Because the Internet is so young, it remains to be seen what impact the number of younger professionals opting away from the larger companies will have on their bottom line in years to come. Will there be a whole new class of larger companies to emerge from the Internet era, fueled by younger and more ambitious individuals? Will the new venture capital model of fewer employees who are all partners outlive and outperform larger firms, such as PriceWaterhouseCoopers, Deloitte and Touche, and Andersen Consulting? Although there is no way to tell for sure, these firms may not have the abundance of talent in the future that they have today.
MBAs, for example, have always been an excellent bellwether for the current state of the economy. How much are they earning fresh out of graduate school? What are the hot industries? What types of positions are they being offered? Over the past three years, the answers to these questions are 180 degrees different from previous years. Especially at the top MBA programs, such as Stanford, Harvard, and Wharton, where the McKenzies, Morgan Stanleys, and Goldman Sachs of the world go for their fresh talent every year, fewer and fewer graduates are taking the corporate route. They are instead opting for positions in venture capital, an Internet company, or they are starting their own businesses altogether.
Success at Light Speed
The past five years have seen the creation of record-setting wealth for many people involved with a single industry. Renowned Internet entrepreneurs like Steve Case of AOL and Jerry Yang and David Filo of Yahoo! have helped to produce hundreds of instant millionaires, from every type of employee. Not only has it been incredibly lucrative for their employees, but the general public has been able to cash in as well. If you had invested $1,000 in AOL at the beginning of 1998, it would have been worth approximately $118,400 only two years later. Thus the great minds of the Internet revolution are not only creating wealth for themselves, they are also creating it for everyone around them and helping to fuel the economy as a whole. And while it is true that for every success story it is impossible to ignore the equal number of start-ups that won't survive, both those that make it to the public markets and those that are bought out are, on average, cashing in for millions.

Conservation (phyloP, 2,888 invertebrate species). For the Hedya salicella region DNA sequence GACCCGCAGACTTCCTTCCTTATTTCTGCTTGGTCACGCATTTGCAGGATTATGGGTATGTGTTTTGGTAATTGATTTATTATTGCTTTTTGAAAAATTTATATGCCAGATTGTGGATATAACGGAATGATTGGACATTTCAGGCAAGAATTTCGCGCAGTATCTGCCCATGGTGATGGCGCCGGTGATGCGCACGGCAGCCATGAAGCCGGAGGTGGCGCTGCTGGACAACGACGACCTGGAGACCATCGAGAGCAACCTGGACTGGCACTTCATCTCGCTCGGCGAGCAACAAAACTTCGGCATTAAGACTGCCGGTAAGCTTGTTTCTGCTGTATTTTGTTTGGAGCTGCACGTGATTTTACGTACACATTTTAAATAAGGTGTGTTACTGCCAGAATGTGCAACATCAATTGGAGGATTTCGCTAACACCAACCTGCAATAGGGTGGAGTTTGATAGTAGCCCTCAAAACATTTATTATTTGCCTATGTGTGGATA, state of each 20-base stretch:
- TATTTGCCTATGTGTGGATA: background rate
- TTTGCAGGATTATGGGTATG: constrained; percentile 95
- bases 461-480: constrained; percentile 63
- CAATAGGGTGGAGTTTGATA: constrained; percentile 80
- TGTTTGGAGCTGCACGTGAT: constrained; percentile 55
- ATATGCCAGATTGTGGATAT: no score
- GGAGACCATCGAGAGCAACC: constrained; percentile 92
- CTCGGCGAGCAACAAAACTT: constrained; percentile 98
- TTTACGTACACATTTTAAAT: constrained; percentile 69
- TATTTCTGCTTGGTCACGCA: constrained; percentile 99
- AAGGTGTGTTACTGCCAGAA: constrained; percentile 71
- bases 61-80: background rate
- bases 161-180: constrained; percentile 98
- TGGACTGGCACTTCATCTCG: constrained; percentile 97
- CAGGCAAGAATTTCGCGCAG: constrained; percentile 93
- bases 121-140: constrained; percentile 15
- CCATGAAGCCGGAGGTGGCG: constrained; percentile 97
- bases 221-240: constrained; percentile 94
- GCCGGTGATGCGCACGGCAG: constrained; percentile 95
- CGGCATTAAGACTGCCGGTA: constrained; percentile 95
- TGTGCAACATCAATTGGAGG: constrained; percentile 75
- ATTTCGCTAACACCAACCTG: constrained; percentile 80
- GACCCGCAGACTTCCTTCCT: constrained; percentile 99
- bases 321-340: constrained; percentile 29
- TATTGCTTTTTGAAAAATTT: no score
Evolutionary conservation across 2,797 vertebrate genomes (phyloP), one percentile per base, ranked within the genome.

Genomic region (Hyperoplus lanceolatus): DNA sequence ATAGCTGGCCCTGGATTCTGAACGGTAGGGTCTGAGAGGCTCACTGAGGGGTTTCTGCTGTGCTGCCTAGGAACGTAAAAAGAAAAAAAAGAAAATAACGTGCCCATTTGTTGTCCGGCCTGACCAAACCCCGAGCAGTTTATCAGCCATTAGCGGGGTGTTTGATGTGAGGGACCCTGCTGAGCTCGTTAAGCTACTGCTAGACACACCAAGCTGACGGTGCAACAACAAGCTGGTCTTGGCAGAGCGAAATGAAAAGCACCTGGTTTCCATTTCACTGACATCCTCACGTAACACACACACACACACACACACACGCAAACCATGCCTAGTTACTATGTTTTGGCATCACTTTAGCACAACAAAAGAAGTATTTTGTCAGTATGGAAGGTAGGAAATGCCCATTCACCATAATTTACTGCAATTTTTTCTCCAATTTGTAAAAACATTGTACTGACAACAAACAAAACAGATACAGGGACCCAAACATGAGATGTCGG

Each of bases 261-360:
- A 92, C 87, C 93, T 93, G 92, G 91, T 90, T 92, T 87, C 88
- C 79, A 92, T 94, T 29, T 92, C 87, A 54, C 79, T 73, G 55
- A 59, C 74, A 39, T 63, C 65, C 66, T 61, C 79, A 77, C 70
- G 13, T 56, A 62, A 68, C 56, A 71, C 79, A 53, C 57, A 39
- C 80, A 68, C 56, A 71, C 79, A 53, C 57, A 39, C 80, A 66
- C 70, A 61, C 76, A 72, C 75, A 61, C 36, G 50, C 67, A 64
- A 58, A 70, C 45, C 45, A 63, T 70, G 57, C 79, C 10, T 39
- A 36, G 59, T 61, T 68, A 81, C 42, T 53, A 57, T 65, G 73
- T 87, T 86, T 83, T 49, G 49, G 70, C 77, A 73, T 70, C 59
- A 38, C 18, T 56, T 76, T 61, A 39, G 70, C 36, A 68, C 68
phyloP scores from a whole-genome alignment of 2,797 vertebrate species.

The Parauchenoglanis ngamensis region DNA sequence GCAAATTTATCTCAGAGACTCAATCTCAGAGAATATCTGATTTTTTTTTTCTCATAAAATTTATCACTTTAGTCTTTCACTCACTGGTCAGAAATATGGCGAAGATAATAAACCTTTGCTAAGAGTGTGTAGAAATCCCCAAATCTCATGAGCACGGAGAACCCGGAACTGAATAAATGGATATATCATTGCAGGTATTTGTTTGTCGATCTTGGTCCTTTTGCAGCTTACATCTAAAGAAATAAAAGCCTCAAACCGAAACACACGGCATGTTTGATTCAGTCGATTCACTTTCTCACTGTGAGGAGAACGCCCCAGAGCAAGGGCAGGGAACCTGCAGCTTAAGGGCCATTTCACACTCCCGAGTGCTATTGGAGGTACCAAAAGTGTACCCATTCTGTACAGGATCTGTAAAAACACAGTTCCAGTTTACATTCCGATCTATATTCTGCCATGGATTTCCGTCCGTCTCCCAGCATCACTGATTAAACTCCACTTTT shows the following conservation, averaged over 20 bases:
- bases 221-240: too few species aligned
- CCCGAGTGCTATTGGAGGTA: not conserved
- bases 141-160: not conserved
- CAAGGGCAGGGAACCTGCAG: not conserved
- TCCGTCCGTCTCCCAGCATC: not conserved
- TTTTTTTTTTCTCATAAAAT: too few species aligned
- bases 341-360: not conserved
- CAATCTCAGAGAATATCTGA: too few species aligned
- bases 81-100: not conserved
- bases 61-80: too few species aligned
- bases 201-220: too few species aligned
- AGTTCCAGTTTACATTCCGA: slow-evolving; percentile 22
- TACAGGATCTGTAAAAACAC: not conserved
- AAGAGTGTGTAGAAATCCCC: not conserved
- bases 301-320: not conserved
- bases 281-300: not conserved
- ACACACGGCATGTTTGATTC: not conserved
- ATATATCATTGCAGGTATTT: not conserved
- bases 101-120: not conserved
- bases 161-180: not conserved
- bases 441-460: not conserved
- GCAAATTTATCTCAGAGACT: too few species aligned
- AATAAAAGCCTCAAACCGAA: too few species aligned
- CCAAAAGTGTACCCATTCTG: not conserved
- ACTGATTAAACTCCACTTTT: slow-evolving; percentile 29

The Land of Opportunity
The number of new Internet companies that have achieved a powerful position within our economy is unprecedented. One reason is that it is relatively easy to start an Internet company. Get a URL (i.e., a Web address and domain name) and a logo and print up business cards and you "officially" have your own business. In addition, the amount of venture capital pouring into new ventures has been staggering. The most amazing part is that the Internet industry is still in the early stages of development and there'll be a whole new wave of companies within the next five to ten years.
What's next for Internet entrepreneurs? The Internet is still extremely underused by the majority of the United States and the world population. An incredible overseas explosion in use of the Internet is anticipated. The Internet is also still too expensive for many individuals. The costs associated with buying a computer and paying monthly charges will soon disappear or be drastically reduced as new programs bundle services together and as broadband access permeates the homes of Americans, who will be able to access the Internet through either their televisions or high-speed phone lines. For those individuals for whom the Internet is already an integral part of their lives, their reliance on online communication and commerce will only continue to grow in popularity as new services are introduced. For the would-be Internet entrepreneur, the key is to stay a couple of steps ahead of the Internet revolution and determine which products and services are going to be needed next.
Where Are the Digital Cities of Tomorrow?
Silicon Valley was first and remains the most renowned Internet community, but now there are Internet enclaves all across the United States. From Silicon Alley in New York City to the Netplex in Washington D.C. to Route 128 in Boston, Internet fever is spreading fast. What makes for an Internet community? Usually it starts out with a major Internet company establishing a presence in the area, followed by a number of smaller Internet companies setting up offices nearby. Sometimes it is the presence of a strong venture capital firm that is dedicated to making local investments in Internet and technology companies. Other times it is an incubator firm such as idealab! or eCompanies that hatches some very successful newcomers that are committed to staying in a given geographic location.
It is extremely important for Internet companies to be located near other companies that could become future partners or customers. Although the global nature of the Internet would make it seem that physical location would be irrelevant, the opposite is true. Because great importance is attached to strategic relationships with other companies, Internet start-ups are eager to be brought under the wings of a community in hopes they will break through with a couple of mutually beneficial deals. Venture capital firms, for example, are known for brokering deals between companies they have investments in and forming their own keiretsu, or network, of companies. Even city councils are getting involved. Recognizing the effect that a wave of Internet companies can have on a local economy, they are trying to create advantages for companies to set up shop in their cities. The number of valleys of Internet entrepreneurs across the world will only increase. As new areas become the digital cities of tomorrow, major population centers that do not attract such businesses soon will be in danger of losing economic steam.